In retrospect, that first vet probably should have anesthetized Meg and put in a feeding tube. It would have cost a few hundred bucks, but it would've saved my cat's life. But she didn't. When I got Meg to the ER at 1am on Saturday night (technically Sunday morning) she was deteriorating fast. The vet there (who was wonderful) told me that Meg's weakness and neurological issues could mean that her liver was shutting down. If that was the case, Meg was a goner.
We agreed that she'd check Meg's electrolytes and glucose to see what was going on. If Meg's liver was shutting down, I'd let her go. If not, we'd try to save her. The vet warned me it would cost about $700-$900 if she did everything she thought necessary. I'd already spent about $250 at the first vet. I was freaking out. I just spent a fortune to move across the country, and I don't start getting paid from my TA position til October 1. But making decisions based on finances almost landed me with a dead cat. The vet thought about it and came up with a plan that would cost $550. BUT, she warned me, if we got my cat stabilized with a tube up her nose, she'd probably still need a tube inserted into her esophagus for the long term. At that point, Meg was so weak that the anesthesia might kill her, so we had to go with the tube up the nose for the time being - but that wasn't a long term fix.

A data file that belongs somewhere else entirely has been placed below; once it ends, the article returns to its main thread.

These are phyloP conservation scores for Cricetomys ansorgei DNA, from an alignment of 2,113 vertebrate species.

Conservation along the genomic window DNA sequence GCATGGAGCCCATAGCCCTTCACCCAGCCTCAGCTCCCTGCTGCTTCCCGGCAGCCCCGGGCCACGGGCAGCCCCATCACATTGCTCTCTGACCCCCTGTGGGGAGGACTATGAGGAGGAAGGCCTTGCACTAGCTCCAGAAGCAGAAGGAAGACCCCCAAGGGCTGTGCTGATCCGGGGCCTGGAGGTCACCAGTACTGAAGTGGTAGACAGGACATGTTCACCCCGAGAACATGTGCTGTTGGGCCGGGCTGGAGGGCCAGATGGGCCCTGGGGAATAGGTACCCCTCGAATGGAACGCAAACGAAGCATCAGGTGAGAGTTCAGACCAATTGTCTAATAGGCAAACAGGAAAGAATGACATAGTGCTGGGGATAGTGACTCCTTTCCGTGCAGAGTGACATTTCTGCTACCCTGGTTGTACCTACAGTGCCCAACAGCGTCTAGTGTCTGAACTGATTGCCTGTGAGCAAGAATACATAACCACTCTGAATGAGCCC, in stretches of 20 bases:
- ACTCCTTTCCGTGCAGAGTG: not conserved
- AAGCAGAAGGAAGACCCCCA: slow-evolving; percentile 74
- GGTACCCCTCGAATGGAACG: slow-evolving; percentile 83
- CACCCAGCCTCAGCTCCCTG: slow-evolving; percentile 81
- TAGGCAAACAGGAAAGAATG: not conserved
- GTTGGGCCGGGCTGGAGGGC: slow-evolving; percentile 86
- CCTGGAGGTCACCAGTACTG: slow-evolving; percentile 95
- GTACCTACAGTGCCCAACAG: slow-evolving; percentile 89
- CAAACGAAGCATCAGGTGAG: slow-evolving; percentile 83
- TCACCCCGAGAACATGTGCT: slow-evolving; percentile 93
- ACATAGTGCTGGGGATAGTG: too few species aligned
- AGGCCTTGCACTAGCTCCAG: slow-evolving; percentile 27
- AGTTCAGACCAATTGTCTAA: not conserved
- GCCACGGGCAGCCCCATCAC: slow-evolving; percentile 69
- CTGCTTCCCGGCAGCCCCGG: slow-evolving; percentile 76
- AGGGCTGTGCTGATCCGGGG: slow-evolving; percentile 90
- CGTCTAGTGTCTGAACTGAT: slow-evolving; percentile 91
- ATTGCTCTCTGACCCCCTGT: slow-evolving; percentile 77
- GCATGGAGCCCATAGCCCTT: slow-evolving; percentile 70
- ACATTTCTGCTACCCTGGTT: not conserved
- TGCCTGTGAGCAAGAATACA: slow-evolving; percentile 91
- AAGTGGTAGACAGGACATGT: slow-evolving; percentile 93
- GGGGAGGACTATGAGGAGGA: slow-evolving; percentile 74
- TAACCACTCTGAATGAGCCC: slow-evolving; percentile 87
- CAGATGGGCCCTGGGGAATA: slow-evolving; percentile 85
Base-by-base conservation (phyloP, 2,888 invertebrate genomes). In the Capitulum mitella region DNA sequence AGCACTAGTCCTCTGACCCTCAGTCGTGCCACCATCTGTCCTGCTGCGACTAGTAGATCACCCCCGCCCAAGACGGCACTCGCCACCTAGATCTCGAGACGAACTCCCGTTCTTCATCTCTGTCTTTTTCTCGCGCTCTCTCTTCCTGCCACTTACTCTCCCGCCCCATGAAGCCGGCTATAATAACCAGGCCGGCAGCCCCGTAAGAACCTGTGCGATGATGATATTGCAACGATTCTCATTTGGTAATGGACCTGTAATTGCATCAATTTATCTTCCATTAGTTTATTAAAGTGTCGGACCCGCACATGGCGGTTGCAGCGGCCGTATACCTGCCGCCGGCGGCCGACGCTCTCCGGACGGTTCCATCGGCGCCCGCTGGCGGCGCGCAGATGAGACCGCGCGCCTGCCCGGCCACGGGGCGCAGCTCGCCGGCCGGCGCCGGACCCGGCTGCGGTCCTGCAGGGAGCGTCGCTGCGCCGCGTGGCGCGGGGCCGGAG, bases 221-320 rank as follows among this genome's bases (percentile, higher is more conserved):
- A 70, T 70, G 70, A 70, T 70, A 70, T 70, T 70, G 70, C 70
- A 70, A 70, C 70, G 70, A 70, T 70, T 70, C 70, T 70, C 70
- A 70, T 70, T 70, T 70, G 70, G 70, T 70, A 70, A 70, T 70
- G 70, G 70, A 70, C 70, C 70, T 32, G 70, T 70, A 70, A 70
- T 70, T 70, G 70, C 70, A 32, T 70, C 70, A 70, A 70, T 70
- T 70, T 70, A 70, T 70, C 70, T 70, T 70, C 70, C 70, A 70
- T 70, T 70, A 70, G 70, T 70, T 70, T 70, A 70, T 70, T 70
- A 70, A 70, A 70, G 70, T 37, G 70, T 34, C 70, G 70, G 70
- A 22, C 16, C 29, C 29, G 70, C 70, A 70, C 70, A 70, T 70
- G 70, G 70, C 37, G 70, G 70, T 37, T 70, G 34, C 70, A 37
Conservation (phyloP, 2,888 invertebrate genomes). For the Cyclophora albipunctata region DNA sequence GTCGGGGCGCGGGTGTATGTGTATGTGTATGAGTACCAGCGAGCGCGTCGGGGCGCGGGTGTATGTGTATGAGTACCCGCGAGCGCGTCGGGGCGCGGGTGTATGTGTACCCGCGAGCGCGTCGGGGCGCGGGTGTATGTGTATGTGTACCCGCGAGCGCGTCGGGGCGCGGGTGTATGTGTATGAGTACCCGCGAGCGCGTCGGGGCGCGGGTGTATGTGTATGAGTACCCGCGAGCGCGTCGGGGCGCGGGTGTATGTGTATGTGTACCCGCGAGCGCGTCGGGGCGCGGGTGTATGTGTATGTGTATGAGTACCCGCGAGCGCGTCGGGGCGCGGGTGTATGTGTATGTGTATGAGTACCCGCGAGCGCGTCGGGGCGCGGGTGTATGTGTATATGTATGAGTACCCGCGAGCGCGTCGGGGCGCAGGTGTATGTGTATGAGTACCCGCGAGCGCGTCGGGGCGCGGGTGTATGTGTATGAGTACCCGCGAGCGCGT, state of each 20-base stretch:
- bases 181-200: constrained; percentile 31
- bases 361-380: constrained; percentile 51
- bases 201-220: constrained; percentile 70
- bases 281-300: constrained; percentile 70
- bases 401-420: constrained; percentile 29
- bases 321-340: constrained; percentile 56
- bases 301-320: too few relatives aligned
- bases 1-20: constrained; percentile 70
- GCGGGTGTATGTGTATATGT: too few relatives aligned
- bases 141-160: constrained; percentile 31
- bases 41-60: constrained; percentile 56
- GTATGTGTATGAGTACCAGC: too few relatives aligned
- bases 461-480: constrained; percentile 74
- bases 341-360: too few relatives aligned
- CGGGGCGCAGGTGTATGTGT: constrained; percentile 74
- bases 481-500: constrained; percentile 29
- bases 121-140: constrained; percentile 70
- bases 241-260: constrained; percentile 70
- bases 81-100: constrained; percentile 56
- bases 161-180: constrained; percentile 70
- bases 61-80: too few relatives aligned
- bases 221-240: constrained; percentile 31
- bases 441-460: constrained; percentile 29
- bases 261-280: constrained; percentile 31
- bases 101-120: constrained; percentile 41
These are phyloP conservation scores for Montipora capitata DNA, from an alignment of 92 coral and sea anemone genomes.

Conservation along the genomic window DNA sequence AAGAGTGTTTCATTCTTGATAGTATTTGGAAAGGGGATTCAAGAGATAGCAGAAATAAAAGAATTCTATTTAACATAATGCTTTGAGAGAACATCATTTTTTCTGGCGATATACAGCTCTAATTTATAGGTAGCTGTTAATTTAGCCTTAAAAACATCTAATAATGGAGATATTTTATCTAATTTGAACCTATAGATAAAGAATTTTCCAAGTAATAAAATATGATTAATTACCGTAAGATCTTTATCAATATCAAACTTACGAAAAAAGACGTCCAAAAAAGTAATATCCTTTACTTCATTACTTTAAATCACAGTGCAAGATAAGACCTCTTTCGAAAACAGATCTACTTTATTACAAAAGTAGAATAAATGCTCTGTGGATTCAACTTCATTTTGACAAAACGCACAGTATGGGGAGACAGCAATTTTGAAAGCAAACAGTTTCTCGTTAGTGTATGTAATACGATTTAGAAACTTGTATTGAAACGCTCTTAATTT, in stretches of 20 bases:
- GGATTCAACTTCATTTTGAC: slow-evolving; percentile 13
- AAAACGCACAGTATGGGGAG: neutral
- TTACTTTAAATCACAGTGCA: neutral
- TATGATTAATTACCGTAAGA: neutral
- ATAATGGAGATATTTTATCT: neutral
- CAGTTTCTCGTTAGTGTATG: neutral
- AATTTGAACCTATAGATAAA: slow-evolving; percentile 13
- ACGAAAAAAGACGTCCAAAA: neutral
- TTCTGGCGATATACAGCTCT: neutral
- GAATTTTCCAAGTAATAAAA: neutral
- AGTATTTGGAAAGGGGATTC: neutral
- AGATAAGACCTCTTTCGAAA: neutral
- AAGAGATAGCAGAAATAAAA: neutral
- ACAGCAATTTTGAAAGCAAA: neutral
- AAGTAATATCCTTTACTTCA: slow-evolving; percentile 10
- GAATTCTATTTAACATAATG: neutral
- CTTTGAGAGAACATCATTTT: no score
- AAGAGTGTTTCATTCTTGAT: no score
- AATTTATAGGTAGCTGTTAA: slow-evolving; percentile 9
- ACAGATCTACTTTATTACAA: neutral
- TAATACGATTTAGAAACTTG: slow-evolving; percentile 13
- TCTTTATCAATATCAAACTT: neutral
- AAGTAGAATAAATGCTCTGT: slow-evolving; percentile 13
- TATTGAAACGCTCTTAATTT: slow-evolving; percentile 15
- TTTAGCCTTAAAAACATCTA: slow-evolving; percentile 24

An hour went by with no phone call, so that meant the tests came back OK. In the morning, the vet called me to tell me that her potassium was low and that's why she was so weak. But it didn't mean her liver was shutting down. We gave her IV fluids with potassium and continued the tube feeding. That was Sunday morning.